Regular exercise may offer some protection against Alzheimer’s disease, even for people who are genetically at risk, according to recent research.
In the study, published in the Journal of Alzheimer’s Disease, people who did more moderate-intensity physical activity were more likely to have healthy patterns of glucose metabolism in their brains—a sign of healthy brain activity—than those who did less. Light-intensity physical activity, on the other hand, was not associated with similar benefits.
The study involved 93 adults with an average age of 64, all of whom had at least one parent with Alzheimer’s disease, at least one gene variation linked to Alzheimer’s disease, or both. This put them at high risk for developing the disease themselves, although none showed any cognitive impairment at the time of the study.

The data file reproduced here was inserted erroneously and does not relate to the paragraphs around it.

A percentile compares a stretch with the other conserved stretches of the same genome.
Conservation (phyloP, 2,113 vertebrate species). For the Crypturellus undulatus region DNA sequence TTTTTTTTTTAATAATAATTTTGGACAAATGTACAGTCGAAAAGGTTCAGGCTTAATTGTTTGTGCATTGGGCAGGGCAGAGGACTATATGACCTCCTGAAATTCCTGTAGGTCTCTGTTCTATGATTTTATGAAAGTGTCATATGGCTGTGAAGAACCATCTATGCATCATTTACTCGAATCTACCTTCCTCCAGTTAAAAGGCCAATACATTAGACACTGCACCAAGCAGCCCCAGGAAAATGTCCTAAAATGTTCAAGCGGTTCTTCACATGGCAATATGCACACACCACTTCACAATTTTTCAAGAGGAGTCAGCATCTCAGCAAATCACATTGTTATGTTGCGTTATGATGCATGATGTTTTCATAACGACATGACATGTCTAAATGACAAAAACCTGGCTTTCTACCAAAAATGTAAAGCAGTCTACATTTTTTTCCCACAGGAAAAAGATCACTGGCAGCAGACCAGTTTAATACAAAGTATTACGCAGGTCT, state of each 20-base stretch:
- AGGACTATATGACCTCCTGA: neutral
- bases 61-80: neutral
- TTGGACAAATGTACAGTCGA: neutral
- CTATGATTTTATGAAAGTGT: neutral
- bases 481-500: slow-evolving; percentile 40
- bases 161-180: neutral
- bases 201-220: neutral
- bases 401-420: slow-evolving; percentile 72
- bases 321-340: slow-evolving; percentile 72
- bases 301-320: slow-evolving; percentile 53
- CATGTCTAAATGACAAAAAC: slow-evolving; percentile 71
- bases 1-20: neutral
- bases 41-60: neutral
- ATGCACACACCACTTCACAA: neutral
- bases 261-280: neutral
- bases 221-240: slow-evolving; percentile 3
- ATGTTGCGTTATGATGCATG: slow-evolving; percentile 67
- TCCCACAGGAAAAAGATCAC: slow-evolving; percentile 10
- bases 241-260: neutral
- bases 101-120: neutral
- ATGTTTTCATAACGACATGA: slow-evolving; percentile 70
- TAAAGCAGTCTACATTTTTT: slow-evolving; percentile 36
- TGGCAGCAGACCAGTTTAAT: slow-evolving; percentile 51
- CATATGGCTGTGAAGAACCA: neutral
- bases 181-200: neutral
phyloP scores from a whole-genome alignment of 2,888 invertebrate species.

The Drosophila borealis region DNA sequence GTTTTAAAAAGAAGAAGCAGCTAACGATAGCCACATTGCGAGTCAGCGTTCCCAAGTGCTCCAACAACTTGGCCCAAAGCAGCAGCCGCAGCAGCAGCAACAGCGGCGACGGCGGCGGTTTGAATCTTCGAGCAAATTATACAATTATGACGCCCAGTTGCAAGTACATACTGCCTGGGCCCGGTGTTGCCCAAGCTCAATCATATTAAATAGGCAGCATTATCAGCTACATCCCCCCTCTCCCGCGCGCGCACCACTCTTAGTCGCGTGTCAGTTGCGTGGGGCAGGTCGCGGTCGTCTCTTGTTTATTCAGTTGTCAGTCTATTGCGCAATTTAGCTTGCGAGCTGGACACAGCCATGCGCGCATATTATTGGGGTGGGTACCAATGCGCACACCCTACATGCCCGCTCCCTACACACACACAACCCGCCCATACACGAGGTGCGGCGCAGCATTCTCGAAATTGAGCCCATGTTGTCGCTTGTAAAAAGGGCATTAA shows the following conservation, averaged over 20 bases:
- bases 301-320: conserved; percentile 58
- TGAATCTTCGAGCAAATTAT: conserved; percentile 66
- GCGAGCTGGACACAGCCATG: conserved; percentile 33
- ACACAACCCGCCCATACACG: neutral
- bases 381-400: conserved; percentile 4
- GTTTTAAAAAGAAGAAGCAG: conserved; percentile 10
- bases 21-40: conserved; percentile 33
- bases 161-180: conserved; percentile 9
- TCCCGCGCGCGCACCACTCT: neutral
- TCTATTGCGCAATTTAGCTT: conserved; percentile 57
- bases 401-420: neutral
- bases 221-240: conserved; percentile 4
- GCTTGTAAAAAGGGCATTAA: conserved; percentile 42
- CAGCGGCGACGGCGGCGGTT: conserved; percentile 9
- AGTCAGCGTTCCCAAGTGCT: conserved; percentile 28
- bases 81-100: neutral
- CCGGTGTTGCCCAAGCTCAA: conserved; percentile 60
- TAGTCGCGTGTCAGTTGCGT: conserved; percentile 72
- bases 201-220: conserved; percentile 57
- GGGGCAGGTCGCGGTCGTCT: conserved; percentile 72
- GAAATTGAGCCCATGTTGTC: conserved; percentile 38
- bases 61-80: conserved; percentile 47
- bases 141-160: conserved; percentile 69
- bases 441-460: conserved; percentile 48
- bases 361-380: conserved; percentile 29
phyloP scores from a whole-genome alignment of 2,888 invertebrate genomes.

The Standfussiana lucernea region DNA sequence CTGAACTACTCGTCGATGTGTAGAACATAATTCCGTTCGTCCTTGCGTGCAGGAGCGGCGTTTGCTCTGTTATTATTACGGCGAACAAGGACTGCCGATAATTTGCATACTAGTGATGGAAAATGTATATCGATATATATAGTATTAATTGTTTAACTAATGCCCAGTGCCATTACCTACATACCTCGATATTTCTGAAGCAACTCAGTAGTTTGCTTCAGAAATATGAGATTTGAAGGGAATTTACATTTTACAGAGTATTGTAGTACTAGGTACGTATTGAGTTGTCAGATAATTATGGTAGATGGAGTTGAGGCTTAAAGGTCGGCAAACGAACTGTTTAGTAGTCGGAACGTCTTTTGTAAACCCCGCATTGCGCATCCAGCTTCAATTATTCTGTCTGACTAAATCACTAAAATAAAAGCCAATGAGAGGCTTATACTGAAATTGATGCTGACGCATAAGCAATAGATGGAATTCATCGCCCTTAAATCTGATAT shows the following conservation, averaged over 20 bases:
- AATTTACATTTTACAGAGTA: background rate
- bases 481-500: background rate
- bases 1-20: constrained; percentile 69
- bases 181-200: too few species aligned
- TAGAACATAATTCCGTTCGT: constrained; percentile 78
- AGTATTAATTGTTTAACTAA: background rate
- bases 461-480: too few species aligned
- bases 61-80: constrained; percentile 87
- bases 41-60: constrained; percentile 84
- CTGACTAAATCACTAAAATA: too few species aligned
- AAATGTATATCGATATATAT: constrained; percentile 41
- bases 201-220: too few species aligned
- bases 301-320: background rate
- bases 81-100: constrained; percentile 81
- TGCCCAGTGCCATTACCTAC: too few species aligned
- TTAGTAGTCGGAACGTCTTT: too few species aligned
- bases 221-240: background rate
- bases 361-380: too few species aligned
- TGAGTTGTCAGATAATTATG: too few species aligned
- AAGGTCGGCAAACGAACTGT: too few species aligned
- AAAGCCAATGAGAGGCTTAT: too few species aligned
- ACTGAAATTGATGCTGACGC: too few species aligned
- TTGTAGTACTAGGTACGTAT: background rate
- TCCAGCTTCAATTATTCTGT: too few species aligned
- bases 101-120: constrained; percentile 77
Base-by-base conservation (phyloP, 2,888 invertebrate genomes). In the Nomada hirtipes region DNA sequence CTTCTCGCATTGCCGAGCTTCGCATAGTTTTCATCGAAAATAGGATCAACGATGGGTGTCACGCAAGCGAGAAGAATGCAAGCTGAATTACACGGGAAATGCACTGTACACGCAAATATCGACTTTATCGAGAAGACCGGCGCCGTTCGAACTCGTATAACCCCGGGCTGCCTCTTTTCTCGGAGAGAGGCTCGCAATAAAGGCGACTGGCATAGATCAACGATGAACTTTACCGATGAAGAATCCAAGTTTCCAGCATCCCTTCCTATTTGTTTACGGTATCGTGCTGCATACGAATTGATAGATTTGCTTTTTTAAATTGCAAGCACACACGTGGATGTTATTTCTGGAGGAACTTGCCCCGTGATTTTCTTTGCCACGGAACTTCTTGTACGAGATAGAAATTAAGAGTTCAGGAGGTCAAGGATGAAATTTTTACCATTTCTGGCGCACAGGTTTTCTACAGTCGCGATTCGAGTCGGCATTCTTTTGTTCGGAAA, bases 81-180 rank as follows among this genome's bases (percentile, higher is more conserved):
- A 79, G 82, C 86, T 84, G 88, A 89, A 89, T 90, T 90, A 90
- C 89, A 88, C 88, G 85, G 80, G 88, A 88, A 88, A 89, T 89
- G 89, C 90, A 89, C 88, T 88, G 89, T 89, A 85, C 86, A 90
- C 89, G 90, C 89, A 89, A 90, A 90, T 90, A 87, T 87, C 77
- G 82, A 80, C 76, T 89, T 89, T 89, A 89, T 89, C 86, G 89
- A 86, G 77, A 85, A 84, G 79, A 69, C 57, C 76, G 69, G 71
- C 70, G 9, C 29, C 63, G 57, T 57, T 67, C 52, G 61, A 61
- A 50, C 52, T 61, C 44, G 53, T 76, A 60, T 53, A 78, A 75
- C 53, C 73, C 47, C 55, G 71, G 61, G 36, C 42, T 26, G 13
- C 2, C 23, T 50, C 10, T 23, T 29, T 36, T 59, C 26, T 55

To illuminate the relationship between brain activity and exercise levels, everyone wore an accelerometer for a week to measure their daily physical activity and received PET scans to measure glucose metabolism, which reveals neuron health and activity, in several regions of the brain. For people with Alzheimer’s disease, these regions tend to have depressed glucose metabolism.
Researchers found that people who spent at least 68 minutes a day engaged in physical activity at a moderate level—the equivalent of a brisk walk—had better glucose metabolism in all of those regions than those who spent less time doing so.
Read more at TIME.